WINNIPEG, MB – The University of Winnipeg received research funding from the Social Sciences and Humanities Research Council (SSHRC) that will enable $360,658 in a variety of research projects and assist six UWinnipeg graduate students, our next generation of social sciences and humanities researchers.
“UWinnipeg continues to undertake unique and exciting research,” expressed Dr. Jino Distasio, UWinnipeg Vice President, Research and Innovation. “This round of successful SSHRC Insight Development Grants further illustrates UWinnipeg’s active and diverse faculty who are leading cutting edge research in a variety of research fields.”
Insight Development Grants, totaling $255,658, were awarded to five researchers (in alphabetical order) Dr. Delia Gavrus, (history), The Magician from Montreal: a Biography of Wilder Penfield; Dr. Peter Miller, (Classics), Sports: Between Hellenism and Modernity; Dr. Aaron Moore, (politics), Comparing the politics of urban development in two suburban cities: Institutional difference and the myth of suburban ennui; Dr. Shailesh Shukla, (Indigenous Studies), Social Learning for Community Resilience and Indigenous Food Security: Case Studies from Manitoba; and Tom Stroud, (theatre & film), Utilizing BOS Method Effector Patterns as a Mechanism for Emotion Control in Contemporary Acting.
The 2018 SSHRC Joseph-Armand Bombardier Canada Graduate Scholarships were given to six students that will each be receiving $17,500 (in alphabetical order), Kelly Barker (criminal justice); Dean Calum, (peace and conflict); Lauren Lambert (cultural studies); Kari McCluskey (peace and conflict), Jessica Martin (Indigenous Governance); and Erika Vas (MDP). In addition, UWinnipeg’s graduate student Nicholas Palaschuk, was awarded a $135,000 Joseph-Armand Bombardier Canada Graduate Scholarships-Doctoral to attend Waterloo; and Postdoctoral Fellow Dr. Kawswer Ahmed, has been given $90,000 over two years for his research with his UWinnipeg supervisor, Dr. Tanya Narozhna, (political science) on Radicalism driven violent extremism: in search of a pedagogical model for conflict transformation.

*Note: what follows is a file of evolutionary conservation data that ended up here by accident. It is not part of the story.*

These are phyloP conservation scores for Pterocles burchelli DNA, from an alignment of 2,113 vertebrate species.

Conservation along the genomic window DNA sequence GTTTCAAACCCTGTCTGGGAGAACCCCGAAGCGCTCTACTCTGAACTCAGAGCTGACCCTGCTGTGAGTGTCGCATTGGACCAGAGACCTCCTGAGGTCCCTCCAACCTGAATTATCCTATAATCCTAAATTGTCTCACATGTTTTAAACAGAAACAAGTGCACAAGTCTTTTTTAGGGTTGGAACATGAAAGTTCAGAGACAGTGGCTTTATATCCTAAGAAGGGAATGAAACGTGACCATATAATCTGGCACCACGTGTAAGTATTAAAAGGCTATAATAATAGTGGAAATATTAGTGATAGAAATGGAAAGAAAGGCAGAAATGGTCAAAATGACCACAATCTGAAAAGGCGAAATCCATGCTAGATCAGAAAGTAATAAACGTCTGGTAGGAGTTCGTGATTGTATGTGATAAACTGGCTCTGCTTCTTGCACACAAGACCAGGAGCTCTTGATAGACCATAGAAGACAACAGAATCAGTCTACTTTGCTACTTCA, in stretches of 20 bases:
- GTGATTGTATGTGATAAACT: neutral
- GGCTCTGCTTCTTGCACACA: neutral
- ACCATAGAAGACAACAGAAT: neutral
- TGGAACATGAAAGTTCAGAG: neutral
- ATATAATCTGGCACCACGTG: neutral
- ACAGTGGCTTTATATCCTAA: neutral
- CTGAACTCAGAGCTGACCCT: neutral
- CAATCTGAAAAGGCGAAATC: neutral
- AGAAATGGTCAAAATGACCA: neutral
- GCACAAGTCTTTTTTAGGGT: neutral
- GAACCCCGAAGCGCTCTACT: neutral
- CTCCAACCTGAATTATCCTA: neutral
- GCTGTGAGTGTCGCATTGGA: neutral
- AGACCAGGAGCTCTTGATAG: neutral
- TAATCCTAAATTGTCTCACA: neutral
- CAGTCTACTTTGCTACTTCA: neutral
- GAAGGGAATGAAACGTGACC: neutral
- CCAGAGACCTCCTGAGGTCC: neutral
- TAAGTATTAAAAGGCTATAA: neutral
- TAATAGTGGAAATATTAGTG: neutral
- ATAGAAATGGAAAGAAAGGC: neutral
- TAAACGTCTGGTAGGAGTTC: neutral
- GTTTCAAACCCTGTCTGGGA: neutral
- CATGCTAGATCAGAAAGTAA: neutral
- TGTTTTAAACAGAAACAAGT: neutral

“Social sciences and humanities research is at the heart of understanding the challenges and opportunities facing our communities and our people,” said The Honourable Kirsty Duncan, Minister of Science and Sport. “Nurturing young talent in these disciplines is one of the best ways to build a healthier, stronger and more prosperous Canada.”
The Social Sciences and Humanities Research Council of Canada (SSHRC) is the federal research funding agency that promotes and supports post-secondary-based research and research training in the humanities and social sciences.
The University of Winnipeg gratefully acknowledges the funding we receive from the Government of Canada Research Support Fund in aid of our research infrastructure. Every year, the federal government invests in research excellence in the areas of health sciences, engineering, natural sciences, social sciences and humanities through its three granting agencies. The Research Support Fund reinforces this research investment by helping institutions ensure that their federally funded research projects are conducted in world-class facilities with the best equipment and administrative support available.